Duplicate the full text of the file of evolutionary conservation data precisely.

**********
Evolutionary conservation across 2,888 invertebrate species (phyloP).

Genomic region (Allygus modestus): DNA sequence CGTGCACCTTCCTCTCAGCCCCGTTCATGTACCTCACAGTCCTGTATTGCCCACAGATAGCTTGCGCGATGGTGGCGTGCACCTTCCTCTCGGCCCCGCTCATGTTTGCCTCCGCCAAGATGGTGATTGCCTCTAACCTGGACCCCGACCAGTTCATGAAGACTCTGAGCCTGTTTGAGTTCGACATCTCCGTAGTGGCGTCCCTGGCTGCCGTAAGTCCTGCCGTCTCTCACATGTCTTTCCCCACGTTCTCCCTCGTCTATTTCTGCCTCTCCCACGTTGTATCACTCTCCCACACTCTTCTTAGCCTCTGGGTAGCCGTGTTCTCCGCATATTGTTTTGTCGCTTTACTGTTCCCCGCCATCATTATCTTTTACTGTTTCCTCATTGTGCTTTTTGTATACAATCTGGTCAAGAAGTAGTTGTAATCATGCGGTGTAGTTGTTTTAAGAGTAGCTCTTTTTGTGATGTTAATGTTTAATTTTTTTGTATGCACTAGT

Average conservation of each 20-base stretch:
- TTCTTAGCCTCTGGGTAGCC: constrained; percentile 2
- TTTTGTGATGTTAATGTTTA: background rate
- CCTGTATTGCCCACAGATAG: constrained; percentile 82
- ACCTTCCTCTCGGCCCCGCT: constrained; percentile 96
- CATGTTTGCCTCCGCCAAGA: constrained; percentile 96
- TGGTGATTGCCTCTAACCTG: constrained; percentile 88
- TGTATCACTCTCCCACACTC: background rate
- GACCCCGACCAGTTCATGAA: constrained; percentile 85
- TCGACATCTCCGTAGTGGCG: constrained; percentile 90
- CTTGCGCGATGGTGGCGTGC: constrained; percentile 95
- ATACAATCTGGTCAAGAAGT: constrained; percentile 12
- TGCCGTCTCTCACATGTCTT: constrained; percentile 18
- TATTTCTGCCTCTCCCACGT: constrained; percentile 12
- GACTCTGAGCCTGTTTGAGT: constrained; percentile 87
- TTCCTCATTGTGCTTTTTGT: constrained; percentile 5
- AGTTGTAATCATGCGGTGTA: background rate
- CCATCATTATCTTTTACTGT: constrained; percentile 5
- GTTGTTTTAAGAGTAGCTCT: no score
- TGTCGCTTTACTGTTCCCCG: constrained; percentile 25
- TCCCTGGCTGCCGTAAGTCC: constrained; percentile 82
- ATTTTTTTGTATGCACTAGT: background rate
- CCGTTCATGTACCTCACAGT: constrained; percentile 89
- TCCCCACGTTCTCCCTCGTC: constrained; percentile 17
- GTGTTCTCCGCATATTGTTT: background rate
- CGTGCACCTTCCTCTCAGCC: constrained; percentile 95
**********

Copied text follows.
Evolutionary conservation across 2,888 invertebrate species (phyloP).

Genomic region (Allygus modestus): DNA sequence CGTGCACCTTCCTCTCAGCCCCGTTCATGTACCTCACAGTCCTGTATTGCCCACAGATAGCTTGCGCGATGGTGGCGTGCACCTTCCTCTCGGCCCCGCTCATGTTTGCCTCCGCCAAGATGGTGATTGCCTCTAACCTGGACCCCGACCAGTTCATGAAGACTCTGAGCCTGTTTGAGTTCGACATCTCCGTAGTGGCGTCCCTGGCTGCCGTAAGTCCTGCCGTCTCTCACATGTCTTTCCCCACGTTCTCCCTCGTCTATTTCTGCCTCTCCCACGTTGTATCACTCTCCCACACTCTTCTTAGCCTCTGGGTAGCCGTGTTCTCCGCATATTGTTTTGTCGCTTTACTGTTCCCCGCCATCATTATCTTTTACTGTTTCCTCATTGTGCTTTTTGTATACAATCTGGTCAAGAAGTAGTTGTAATCATGCGGTGTAGTTGTTTTAAGAGTAGCTCTTTTTGTGATGTTAATGTTTAATTTTTTTGTATGCACTAGT

Average conservation of each 20-base stretch:
- TTCTTAGCCTCTGGGTAGCC: constrained; percentile 2
- TTTTGTGATGTTAATGTTTA: background rate
- CCTGTATTGCCCACAGATAG: constrained; percentile 82
- ACCTTCCTCTCGGCCCCGCT: constrained; percentile 96
- CATGTTTGCCTCCGCCAAGA: constrained; percentile 96
- TGGTGATTGCCTCTAACCTG: constrained; percentile 88
- TGTATCACTCTCCCACACTC: background rate
- GACCCCGACCAGTTCATGAA: constrained; percentile 85
- TCGACATCTCCGTAGTGGCG: constrained; percentile 90
- CTTGCGCGATGGTGGCGTGC: constrained; percentile 95
- ATACAATCTGGTCAAGAAGT: constrained; percentile 12
- TGCCGTCTCTCACATGTCTT: constrained; percentile 18
- TATTTCTGCCTCTCCCACGT: constrained; percentile 12
- GACTCTGAGCCTGTTTGAGT: constrained; percentile 87
- TTCCTCATTGTGCTTTTTGT: constrained; percentile 5
- AGTTGTAATCATGCGGTGTA: background rate
- CCATCATTATCTTTTACTGT: constrained; percentile 5
- GTTGTTTTAAGAGTAGCTCT: no score
- TGTCGCTTTACTGTTCCCCG: constrained; percentile 25
- TCCCTGGCTGCCGTAAGTCC: constrained; percentile 82
- ATTTTTTTGTATGCACTAGT: background rate
- CCGTTCATGTACCTCACAGT: constrained; percentile 89
- TCCCCACGTTCTCCCTCGTC: constrained; percentile 17
- GTGTTCTCCGCATATTGTTT: background rate
- CGTGCACCTTCCTCTCAGCC: constrained; percentile 95